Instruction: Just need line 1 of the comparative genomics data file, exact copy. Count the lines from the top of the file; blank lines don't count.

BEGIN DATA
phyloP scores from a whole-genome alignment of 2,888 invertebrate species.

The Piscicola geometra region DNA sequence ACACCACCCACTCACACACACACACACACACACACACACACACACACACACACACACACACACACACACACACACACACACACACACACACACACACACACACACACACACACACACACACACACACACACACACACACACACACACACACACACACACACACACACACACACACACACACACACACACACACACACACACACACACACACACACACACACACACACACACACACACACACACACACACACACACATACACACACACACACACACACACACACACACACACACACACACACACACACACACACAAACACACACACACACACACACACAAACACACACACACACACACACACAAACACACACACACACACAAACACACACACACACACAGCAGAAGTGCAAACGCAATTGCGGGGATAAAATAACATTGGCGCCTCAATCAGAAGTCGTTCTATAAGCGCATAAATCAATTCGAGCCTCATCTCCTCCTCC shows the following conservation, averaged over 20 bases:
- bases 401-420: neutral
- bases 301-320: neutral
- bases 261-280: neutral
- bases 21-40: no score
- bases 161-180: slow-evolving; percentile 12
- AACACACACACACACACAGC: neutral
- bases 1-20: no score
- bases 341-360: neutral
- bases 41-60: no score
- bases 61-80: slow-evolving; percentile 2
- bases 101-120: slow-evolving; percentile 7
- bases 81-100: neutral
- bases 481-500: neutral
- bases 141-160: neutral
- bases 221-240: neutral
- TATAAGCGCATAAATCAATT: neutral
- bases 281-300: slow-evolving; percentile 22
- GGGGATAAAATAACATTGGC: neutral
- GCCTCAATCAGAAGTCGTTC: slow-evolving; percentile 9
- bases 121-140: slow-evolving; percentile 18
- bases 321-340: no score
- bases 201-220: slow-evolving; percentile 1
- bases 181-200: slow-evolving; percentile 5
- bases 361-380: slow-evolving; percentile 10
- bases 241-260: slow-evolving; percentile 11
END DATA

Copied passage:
phyloP scores from a whole-genome alignment of 2,888 invertebrate species.